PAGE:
By Chris Lorence, ICBA
In today’s workplace, it’s not impossible to find five generations rubbing shoulders. With people working later in life than ever before, you could find a member of the Silent Generation, who came of age during the Great Depression, working side by side with a Gen Z digital native, who has no concept of a world without smartphones.
It’s hard to imagine how the two would relate, especially given that discussions of this generation gap are often peppered with clichés: older employees are resistant to change, while millennials are lazy and entitled. Clearly, such stereotypes are counterproductive and are often far from true. Any generation can be stereotyped and maligned, but it’s important to remember that each has something to contribute. Knowledge and experience are incredibly valuable regardless of what generation you belong to. Tenured perspective is as useful as a fresh, uninfluenced view.
The best leaders make the most of this diverse talent base to increase job satisfaction, innovation and productivity. One of the ways to do this is through cross-generational mentoring. Formalizing relationships between people of different experiences, tenures and generations can reduce misconceptions, break down organizational cliques and, eventually, evolve into practical knowledge and application.
So much tacit knowledge is held, like gold, by tenured staff, perhaps in fear that by passing it along they will no longer have value. However, it’s the process of sharing that can open up new possibilities. For older leaders, career longevity may depend on expanding their knowledge and understanding of technology and social media, subjects that digital natives live and breathe. Similarly, ideas that older leaders take for granted may seem wildly original to younger employees. Sharing those ideas not only helps younger generations develop professional skills, it helps the organization build its leadership pipeline too. Bringing generations together has been shown to reduce conflict and create a sense of shared commitment. Diverse teams are often more innovative, and employees who feel more engaged are more productive.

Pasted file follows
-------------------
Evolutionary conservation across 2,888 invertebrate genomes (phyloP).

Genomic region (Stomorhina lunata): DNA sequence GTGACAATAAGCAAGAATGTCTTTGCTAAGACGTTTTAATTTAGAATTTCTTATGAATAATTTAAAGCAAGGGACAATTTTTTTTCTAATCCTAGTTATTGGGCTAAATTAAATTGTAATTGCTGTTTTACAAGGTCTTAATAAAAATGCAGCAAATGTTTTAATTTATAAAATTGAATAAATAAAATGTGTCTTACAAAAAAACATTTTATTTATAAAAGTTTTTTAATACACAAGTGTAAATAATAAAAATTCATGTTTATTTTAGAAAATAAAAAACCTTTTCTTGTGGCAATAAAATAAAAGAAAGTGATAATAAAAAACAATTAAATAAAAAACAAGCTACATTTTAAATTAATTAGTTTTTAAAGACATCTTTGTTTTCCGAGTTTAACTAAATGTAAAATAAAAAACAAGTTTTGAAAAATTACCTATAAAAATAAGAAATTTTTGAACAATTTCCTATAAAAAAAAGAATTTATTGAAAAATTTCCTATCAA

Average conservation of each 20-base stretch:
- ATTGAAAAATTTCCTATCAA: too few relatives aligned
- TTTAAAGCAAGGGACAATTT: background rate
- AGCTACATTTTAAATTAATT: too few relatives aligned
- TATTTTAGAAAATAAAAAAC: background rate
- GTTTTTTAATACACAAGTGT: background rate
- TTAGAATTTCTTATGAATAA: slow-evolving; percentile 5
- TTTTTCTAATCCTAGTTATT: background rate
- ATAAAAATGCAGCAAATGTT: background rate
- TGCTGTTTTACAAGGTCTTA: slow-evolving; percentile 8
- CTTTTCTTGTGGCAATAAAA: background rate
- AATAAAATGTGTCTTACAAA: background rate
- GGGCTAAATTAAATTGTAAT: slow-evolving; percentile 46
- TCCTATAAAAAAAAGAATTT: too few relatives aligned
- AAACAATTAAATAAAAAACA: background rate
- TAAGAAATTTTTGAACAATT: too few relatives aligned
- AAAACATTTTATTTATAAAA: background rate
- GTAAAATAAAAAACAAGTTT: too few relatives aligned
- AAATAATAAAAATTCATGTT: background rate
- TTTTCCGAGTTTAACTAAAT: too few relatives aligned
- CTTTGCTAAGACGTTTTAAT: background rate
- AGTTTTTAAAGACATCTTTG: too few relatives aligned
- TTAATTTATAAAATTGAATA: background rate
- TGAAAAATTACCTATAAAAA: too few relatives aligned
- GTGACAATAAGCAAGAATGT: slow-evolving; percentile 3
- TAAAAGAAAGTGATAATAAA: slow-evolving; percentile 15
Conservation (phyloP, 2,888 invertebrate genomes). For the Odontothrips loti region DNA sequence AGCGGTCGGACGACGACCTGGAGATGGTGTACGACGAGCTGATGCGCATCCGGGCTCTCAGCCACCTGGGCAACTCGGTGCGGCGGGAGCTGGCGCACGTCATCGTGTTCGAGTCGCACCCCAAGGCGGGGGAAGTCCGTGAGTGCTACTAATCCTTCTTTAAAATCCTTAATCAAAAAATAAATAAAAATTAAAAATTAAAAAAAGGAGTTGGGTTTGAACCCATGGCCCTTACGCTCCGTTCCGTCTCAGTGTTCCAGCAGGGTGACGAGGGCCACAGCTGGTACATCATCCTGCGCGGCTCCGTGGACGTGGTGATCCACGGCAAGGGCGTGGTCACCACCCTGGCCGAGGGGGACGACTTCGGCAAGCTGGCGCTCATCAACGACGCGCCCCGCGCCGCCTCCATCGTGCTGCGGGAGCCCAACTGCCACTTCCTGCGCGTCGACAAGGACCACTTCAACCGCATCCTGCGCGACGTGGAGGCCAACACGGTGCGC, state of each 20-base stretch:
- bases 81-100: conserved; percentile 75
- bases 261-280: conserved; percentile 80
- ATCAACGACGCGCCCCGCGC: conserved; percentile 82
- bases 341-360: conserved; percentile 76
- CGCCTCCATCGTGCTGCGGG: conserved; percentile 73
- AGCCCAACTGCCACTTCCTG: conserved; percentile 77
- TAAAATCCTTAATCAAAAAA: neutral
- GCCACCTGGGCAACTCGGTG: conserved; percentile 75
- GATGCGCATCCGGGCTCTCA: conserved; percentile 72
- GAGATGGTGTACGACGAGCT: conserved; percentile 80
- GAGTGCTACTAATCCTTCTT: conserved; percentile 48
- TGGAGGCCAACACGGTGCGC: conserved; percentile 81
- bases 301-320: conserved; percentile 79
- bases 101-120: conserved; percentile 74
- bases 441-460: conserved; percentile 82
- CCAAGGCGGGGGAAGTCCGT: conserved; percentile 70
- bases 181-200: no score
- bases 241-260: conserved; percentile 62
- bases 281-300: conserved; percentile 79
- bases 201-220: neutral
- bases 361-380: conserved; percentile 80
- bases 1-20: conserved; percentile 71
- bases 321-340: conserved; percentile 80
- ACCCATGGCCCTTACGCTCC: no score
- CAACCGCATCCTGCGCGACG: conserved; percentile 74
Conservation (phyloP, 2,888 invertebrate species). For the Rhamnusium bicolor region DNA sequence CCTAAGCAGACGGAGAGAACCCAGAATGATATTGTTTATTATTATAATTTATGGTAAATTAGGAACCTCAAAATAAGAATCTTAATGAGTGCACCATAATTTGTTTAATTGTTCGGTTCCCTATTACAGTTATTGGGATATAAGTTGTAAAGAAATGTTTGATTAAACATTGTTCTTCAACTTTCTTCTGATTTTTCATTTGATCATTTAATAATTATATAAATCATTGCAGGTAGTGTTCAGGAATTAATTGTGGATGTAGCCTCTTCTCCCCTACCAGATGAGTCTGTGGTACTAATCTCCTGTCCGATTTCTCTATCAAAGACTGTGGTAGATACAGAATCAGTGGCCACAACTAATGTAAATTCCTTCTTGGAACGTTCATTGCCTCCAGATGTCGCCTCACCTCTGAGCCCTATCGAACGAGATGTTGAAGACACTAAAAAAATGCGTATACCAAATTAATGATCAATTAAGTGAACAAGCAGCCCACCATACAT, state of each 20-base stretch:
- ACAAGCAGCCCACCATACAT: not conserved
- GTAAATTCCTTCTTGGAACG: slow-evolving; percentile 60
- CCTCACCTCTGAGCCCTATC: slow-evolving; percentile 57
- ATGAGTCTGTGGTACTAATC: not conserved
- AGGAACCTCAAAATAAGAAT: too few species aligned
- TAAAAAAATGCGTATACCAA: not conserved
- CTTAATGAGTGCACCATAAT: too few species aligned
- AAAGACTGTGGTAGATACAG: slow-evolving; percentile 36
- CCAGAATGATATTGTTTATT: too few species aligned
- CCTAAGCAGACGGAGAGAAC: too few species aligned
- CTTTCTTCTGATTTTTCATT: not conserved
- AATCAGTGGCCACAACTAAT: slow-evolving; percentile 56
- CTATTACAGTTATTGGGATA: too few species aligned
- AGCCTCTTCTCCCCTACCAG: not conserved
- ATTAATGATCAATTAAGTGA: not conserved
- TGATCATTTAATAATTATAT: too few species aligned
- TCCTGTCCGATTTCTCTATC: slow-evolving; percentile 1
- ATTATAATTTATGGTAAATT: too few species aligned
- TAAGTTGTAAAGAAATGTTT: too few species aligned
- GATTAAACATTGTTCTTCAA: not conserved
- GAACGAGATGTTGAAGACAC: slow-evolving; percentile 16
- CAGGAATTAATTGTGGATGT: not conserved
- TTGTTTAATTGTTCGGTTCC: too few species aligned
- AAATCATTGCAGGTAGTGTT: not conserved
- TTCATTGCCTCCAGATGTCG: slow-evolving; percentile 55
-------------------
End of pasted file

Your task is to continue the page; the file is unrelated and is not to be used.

How you set up your mentoring program is up to you. It can be peer to peer or up and down the organization. It can be one on one or even via mixed-age teams. With the latter, mentoring relationships are allowed to develop organically, which can take some of the pressure off.
For a partnership to work best, it’s important to define your expectations and the rules of engagement ahead of time. Keep an open mind, trust in both the process and your partner, and be willing to learn.
It’s essential for leaders to help employees understand that each generation brings distinct sets of skills to the table and to find common ground between them. Personality types transcend generations. Boomers may in fact discover they have more in common with millennials than they do with their contemporaries.
Chris Lorence (firstname.lastname@example.org) is ICBA group executive vice president, member engagement and strategy